Governor Joko “Jokowi” Widodo has only spent less than 60 percent of the staggering Rp 50.1 trillion (US$4.2 billion) city budget this year, but city observers still deem the effects of the spending to be noticeable.
Over the past year, Jokowi has made his major projects, which included relocations and dredging, apparent by consistently promoting areas affected by the relocation, public spaces and the like, to the public.
Jokowi’s social welfare programs — the Jakarta Health Card (KJS) and Jakarta Smart Card (KJP) — have reached underprivileged Jakartans, despite minor challenges.
While Jokowi has focused on urban issues, his predecessor Fauzi Bowo chose to work on mega projects such as the mass rapid transit (MRT) system — which was not started until October this year — and non-toll road development, which according to Trisakti University urban planning expert Nirwono Joga “did not touch the core of the city’s issues”.
“Jokowi has an issue with budget spending as his administration has only spent about 55 percent of the total budget this year, however, residents can directly enjoy the city budget through a healthcare and education allowance, as well as spatial planning in various focal areas like Tanah Abang [Central Jakarta],” said Nirwono.
Programs to alleviate traffic gridlock and perennial flooding are among Jokowi’s top priorities.
This year, his administration dedicated Rp 2.5 trillion to a flood-anticipation program and another Rp 1.5 trillion to procure new public transportation, some of which has arrived in the capital but is not yet operational.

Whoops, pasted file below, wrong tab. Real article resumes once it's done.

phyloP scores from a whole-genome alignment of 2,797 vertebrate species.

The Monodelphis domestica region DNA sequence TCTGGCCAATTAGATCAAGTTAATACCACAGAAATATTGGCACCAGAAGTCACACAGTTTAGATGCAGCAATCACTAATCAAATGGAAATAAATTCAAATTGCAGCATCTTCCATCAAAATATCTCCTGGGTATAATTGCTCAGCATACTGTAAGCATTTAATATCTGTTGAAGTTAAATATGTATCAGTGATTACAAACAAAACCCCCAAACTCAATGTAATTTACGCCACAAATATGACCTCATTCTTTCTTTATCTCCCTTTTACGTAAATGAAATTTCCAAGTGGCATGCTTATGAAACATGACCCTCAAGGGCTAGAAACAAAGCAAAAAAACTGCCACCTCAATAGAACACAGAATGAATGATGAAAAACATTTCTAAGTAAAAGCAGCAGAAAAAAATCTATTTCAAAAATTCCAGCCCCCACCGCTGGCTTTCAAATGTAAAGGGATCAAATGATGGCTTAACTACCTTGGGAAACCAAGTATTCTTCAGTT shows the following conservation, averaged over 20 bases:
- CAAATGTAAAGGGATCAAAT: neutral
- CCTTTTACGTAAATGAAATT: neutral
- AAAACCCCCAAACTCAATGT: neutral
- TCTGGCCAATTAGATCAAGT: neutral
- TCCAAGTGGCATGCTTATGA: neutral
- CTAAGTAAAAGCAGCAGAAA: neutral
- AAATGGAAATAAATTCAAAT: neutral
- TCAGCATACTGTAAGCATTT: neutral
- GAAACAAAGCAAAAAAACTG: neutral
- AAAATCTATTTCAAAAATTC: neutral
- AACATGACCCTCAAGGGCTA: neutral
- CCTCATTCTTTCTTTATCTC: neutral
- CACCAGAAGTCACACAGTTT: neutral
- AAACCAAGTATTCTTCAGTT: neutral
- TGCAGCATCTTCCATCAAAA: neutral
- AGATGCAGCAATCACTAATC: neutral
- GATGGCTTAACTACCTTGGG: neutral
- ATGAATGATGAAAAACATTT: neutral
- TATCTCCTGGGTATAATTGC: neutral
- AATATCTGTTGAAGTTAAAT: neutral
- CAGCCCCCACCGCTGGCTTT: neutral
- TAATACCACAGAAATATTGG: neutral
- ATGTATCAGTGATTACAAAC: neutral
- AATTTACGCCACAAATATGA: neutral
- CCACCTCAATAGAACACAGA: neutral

His aims to reduce the capital’s traffic and anticipate flooding were elaborated in the proposed city budget for 2014, 38 percent of which was dedicated to the aforementioned issues.
“Our mission is to become a city free of perennial issues such as flooding, traffic congestion, slums and garbage,” Jokowi said recently.
The governor proposed a Rp 69.5 trillion budget for 2014, a nearly 40 percent increase on this year, to the City Council recently. His administration was upbeat it would generate Rp 62.21 trillion in revenue, up by 53.07 percent from the Rp 40.64 trillion this year.
The increase in only a year under Jokowi’s leadership was rather significant, compared to the city administration’s revenue raise under Fauzi’s administration, which generated a 50 percent increase in budget within five years.
Fauzi spent Rp 41.35 trillion in 2012, up by 50 percent from Rp 18.65 trillion in 2007. He generated
Rp 33.65 trillion in revenue in 2012, up 80 percent from Rp 18.65 trillion in 2007 when he assumed the post.
University of Indonesia (UI) public policy expert Andrinof Chaniago said irregularities were believed to be behind the slow growth in city revenue and budget during Fauzi’s tenure.
“The lack of transparency in the previous administration hampered the public learning about our real potential income. We saw a slim increase, sometimes no increase or even a drop in revenue, which didn’t seem viable given the fact the capital’s economic growth was among the highest in the country. It didn’t make any sense at all,” he told The Jakarta Post.
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